Unable To Smell

A Lary cannot smell, or can barely smell. This is not because there is a problem with the olfactory system, but rather, since no air passes through the nose, the smells cannot be detected.

Sometimes when cooking, the steam from the dish lets me smell a bit, or when the wind or a fan blows something my way I get a whiff. The other day I was cutting the grass on my riding lawn mower when it began to sprinkle. The breeze blew some air my way and I smelled wet grass. I have to admit I cried a little at being able to smell something that most people take for granted.

There is also a way we learn to smell some. It’s called the “polite yawn.” Basically we close our mouth and lower our bottom jaw like we were yawning. This sucks in a small amount of air through our nose, which enables us to detect some smells.

Here’s another way to smell from Bill Cross. He is speaking using a TEP.

Diminished Taste

With the sense of smell pretty much eliminated, this causes a diminished sense of taste. I’ll get into the taste thing later in the article.

What Kind Of Supplies Will I Need?

Ah, supplies. One of the hurdles we face. What will you need? Where do you get them? And what do they cost?

What Supplies Do I Need

This can vary from patient to patient. All depending on how far out they are from their surgery, and what if any issues they are having.

In a future article I’ll go over these supplies. what they are and what they do.

In the beginning you will need:

  • Lary Tubes (this goes in the stoma to help keep it open)
  • Collars (to hold the tube)
  • HMEs (these small disks replicate the function of the nasal cavity in warming and moisturizing the air you breathe. They go in a Lary tube, button, or baseplate)
  • Lubricant (to make it easier to insert the Lary Tube. Good old KY Jelly works great)
  • Saline bullets (to help keep the airway clear)
  • Brushes (to clean the tube)
  • Aquaphor / Silvadene  (for radiation burns if you go through radiation treatment)
  • Later you may graduate to:
  • Lary Clips (small adhesive pads with hooks on them to hold the tube)
  • Lary Button (Like a Lary Tube but smaller and less intrusive)
  • Baseplates ( to hold the HME when you no longer need a tube or button)
  • Adhesive Remover (to help remove the baseplate without doing too much harm to the skin)
  • Skin Protector (to help protect the skin from the baseplate adhesive)
  • Tac Wipes or Glue (to help hold the baseplate on)

Some might need a suction machine. Maybe one for home and a portable one for on the go. And if you are in a very dry climate, a humidifier, as dry air isn’t good for the lungs. 

Where do I Get Laryngectomy Supplies?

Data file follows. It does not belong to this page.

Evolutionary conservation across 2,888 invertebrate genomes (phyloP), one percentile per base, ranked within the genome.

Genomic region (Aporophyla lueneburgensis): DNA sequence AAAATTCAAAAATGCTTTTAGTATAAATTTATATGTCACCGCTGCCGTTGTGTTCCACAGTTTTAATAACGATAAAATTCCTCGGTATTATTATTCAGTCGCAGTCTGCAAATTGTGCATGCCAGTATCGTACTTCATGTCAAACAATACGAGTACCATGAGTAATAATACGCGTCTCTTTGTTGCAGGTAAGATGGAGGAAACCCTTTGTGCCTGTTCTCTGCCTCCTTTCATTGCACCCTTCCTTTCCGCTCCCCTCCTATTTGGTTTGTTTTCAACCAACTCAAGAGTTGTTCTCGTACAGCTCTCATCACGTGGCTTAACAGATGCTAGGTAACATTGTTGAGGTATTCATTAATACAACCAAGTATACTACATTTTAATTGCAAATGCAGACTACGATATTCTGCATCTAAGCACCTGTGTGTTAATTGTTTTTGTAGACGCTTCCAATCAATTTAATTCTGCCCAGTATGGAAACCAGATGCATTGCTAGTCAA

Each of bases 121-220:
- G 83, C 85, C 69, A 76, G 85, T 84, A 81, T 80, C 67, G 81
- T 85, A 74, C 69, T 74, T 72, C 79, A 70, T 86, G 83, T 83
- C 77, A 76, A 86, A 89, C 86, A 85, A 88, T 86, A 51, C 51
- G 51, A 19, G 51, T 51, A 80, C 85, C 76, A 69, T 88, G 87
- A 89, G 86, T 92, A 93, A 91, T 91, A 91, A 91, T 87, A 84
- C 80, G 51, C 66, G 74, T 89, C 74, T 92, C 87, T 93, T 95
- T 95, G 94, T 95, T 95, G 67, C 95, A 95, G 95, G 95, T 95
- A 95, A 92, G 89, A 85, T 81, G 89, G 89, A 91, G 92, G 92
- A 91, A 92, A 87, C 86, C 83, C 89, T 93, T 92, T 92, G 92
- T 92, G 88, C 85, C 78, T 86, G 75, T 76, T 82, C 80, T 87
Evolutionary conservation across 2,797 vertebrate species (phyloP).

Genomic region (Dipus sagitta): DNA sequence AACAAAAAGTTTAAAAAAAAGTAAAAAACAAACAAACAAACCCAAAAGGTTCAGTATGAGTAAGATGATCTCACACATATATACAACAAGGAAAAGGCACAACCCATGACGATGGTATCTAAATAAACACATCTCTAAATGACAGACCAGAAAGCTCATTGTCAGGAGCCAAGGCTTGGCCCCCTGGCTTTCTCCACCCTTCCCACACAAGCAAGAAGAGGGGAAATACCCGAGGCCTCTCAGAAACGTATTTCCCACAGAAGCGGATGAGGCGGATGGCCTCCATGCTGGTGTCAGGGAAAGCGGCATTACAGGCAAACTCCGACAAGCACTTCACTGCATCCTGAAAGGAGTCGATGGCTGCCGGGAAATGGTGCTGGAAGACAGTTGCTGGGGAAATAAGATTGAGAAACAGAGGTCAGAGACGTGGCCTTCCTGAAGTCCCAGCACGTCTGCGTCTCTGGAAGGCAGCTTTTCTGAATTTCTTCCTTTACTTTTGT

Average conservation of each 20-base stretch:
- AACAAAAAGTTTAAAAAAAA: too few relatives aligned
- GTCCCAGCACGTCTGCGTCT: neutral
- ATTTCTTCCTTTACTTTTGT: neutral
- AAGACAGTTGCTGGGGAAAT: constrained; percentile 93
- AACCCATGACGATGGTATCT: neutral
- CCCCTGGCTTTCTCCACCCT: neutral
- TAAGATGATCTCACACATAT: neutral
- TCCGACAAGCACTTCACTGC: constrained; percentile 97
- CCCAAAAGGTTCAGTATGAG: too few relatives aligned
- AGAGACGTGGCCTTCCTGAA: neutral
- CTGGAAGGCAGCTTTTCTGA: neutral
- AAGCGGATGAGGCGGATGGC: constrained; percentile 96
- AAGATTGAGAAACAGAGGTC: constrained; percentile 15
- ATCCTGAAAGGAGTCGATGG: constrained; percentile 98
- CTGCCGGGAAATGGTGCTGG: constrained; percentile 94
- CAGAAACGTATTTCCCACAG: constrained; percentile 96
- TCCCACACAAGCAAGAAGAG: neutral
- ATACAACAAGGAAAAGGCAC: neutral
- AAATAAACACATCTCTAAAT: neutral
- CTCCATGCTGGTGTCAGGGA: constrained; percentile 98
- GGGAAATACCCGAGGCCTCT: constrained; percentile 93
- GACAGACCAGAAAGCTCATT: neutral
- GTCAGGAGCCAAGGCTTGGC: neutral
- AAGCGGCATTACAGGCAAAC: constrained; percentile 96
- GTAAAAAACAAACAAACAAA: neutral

There are two main companies that provide laryngectomy supplies: Atos and InHealth. Some hospitals give you a sample pack from one of these companies. My hospital, Emory, gave me a case and a travel pack from Atos, but I’ve heard of other people, especially in smaller facilities, that don’t get much of anything. Some people have reported that they didn’t know much about what supplies they need, or where to get them. 

In my opinion, that is a poor excuse for a hospital. One of their patients has just had a life altering procedure and they wind up leaving with nothing, not even knowledge.

It’s a good thing that we have organizations like Lary’s Speakeasy that provides needed supplies 100% free of charge, as well as education and information.

Who Pays For The Supplies?

Both Atos and InHealth accept medicare and most insurance plans, but sometimes they are not an in-network supplier. It was like that for me with Atos at first, but a few months later they became in-network. This cut what I was having to pay in half.

Both companies have patient advocates that can go to bat for you, and work with your insurance company.

Also both companies should be covered by medicaid, but that is on a state by state basis. 

If you have a problem with supplies, join the Lary’s Speakeasy Facebook group and post a message. Someone there can usually help you. They have been a life saver for me. Not just for information, but to be able to connect with other Larys. 

Radiation Treatment

Most people will go through radiation treatment (“RT”) after surgery. RT causes a lot of changes to your body. My oncologist explained a lot to me before I started, but I know a lot of people who didn’t get much information.

Larry getting radiation treatment
Me getting RT

Duration Of Treatment  

RT is usually 30 treatments that take just 5-10 minutes each. You will do this every day for six weeks. For me it was an hour drive to the hospital for a treatment that took at the most 20-30 minutes, if I had to wait a bit. Sometimes I was in and out in less than 15 minutes. Then an hour drive home.

Physical Effects

For the first 3 weeks you probably won’t notice any issues and will think this will be a walk in the park.